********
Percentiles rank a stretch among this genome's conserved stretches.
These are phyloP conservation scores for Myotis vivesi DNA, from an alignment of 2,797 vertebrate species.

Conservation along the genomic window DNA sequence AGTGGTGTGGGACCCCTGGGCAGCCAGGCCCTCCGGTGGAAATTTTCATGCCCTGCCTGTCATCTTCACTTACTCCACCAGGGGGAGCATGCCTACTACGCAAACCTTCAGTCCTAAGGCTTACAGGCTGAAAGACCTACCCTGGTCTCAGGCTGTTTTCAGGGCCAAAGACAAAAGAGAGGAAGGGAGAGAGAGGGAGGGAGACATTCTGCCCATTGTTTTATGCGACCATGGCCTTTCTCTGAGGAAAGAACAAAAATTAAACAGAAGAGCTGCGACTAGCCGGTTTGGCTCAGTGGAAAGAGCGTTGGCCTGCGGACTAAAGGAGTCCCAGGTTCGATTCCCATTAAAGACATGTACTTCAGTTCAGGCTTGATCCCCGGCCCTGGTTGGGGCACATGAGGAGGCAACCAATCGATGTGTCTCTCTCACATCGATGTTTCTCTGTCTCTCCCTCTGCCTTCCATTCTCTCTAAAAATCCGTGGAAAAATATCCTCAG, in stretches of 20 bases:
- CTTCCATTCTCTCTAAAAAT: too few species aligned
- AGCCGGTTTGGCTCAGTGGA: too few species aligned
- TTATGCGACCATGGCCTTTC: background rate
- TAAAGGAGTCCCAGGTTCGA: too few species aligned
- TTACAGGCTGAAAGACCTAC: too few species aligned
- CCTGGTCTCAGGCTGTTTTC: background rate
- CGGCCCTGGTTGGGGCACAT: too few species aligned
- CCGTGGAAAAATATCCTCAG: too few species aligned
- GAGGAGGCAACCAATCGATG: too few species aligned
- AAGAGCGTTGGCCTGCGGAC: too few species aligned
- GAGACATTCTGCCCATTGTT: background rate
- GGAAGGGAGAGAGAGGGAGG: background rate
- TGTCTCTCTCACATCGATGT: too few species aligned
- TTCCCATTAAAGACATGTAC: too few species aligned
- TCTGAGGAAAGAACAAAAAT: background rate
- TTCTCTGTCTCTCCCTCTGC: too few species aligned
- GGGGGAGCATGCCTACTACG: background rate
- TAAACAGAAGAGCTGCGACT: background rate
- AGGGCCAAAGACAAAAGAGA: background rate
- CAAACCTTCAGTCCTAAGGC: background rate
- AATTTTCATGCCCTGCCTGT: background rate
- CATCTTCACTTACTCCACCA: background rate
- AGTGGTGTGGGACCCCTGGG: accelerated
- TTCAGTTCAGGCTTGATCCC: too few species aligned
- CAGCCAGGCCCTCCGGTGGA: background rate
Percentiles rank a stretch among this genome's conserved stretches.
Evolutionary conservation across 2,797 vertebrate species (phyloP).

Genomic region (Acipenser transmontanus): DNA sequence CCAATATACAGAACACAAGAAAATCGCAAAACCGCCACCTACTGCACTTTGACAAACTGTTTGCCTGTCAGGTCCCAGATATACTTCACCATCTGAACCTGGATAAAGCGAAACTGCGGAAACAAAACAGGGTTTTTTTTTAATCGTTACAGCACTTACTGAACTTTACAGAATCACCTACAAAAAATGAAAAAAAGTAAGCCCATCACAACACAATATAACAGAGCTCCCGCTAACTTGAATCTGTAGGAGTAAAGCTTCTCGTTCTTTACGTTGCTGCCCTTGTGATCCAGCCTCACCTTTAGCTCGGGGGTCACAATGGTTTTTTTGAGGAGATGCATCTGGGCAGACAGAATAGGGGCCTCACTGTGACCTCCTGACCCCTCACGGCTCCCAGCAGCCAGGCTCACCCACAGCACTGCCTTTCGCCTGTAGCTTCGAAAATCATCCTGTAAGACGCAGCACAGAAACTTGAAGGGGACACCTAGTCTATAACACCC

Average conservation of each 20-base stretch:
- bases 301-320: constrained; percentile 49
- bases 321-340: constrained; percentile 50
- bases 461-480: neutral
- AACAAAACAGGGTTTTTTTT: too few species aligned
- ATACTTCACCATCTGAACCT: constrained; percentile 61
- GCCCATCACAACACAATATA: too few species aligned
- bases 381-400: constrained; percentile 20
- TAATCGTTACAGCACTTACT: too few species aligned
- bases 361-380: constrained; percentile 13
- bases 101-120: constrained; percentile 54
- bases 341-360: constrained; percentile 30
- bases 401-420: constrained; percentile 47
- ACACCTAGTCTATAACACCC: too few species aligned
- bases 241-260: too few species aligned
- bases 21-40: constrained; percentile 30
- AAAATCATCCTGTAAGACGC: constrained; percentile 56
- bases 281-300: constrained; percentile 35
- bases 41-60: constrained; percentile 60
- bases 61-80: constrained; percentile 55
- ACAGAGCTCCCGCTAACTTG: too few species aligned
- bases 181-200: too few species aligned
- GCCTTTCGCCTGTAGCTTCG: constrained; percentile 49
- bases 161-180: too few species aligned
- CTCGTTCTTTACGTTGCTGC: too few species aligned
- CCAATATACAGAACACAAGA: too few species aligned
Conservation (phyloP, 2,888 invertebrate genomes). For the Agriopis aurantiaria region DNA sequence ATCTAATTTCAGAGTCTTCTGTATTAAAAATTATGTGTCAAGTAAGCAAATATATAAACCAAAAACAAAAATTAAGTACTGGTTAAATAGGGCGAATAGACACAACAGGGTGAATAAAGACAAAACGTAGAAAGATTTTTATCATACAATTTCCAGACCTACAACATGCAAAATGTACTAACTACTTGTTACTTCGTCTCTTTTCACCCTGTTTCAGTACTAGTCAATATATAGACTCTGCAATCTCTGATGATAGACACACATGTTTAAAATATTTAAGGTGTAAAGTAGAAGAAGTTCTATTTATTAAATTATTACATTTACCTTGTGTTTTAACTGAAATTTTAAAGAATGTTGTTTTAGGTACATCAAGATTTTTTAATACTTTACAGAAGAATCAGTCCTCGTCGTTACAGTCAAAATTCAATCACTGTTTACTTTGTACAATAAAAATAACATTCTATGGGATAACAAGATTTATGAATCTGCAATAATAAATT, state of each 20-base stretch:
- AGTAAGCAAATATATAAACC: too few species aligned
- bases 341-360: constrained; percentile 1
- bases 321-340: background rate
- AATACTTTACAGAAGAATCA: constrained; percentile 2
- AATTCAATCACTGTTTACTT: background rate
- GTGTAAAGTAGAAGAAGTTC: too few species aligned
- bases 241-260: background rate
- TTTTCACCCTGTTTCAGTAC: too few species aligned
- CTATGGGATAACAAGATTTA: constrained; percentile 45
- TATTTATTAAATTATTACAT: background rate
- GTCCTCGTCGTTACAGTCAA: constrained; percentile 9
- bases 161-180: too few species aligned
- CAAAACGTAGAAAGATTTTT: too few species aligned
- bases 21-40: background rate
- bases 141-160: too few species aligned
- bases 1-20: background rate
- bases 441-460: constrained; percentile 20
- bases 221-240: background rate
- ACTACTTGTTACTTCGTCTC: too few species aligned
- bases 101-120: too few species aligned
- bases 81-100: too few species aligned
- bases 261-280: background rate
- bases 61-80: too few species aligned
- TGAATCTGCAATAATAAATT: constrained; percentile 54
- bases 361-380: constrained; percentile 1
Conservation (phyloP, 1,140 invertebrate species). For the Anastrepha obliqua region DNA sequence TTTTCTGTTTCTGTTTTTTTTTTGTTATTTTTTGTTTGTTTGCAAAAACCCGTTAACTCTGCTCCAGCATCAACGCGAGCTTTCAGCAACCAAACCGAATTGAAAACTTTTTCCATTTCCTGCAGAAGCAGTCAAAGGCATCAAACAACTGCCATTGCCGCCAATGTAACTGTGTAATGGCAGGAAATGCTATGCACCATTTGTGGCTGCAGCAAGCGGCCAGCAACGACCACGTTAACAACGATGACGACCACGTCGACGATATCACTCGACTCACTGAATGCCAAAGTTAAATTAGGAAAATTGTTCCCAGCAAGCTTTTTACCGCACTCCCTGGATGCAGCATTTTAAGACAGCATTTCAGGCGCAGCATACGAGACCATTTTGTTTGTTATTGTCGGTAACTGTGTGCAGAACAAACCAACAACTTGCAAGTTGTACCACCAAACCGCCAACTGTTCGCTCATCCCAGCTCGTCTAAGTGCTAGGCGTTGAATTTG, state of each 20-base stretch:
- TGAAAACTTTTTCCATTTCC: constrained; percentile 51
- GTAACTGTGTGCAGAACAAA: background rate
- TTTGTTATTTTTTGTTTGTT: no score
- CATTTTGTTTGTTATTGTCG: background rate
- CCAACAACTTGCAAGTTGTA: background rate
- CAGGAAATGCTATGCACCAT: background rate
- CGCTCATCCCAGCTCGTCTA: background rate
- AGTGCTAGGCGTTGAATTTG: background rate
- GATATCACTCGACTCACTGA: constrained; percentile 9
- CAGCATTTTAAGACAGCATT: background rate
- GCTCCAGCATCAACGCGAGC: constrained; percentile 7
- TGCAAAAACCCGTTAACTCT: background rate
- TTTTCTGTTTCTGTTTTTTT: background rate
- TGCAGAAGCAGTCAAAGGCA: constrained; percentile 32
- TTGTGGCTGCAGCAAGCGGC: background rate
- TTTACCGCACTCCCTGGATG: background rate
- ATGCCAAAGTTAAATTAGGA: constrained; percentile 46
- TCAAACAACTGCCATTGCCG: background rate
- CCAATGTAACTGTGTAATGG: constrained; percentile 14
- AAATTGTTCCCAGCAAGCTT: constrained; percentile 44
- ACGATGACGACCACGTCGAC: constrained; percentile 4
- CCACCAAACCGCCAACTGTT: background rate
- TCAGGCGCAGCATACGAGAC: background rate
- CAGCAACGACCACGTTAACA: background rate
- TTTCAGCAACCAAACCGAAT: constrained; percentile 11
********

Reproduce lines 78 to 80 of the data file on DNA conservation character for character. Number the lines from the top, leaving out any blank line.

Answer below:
- bases 101-120: too few species aligned
- bases 81-100: too few species aligned
- bases 261-280: background rate